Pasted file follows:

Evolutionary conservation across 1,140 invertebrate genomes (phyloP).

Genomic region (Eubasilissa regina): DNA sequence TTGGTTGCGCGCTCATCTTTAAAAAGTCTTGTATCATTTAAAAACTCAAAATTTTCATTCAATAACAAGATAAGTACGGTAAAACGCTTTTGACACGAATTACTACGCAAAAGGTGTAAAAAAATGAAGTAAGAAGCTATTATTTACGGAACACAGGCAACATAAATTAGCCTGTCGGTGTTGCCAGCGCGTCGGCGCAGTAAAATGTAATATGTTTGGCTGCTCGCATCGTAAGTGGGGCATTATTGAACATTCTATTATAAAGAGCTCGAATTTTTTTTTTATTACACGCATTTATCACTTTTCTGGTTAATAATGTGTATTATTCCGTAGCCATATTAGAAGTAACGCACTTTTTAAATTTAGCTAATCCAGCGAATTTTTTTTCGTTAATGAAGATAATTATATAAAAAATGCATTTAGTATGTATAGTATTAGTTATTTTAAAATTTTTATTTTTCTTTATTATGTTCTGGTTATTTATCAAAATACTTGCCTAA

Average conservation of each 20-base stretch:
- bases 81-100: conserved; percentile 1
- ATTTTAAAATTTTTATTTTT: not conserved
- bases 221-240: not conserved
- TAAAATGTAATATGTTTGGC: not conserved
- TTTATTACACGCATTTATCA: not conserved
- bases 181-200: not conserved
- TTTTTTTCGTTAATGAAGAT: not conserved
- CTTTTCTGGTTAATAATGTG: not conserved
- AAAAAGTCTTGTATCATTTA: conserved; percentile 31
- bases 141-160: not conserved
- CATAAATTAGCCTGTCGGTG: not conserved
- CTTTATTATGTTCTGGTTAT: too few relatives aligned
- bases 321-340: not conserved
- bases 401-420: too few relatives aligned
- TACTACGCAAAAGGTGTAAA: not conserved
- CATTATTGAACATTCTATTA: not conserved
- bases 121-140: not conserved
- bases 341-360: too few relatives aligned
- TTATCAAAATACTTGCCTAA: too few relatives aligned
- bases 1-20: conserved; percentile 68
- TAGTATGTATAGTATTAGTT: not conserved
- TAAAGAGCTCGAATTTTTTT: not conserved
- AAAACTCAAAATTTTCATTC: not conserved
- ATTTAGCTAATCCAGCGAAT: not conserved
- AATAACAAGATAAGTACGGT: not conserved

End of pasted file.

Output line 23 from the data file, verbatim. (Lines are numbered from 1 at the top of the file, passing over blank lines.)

- bases 1-20: conserved; percentile 68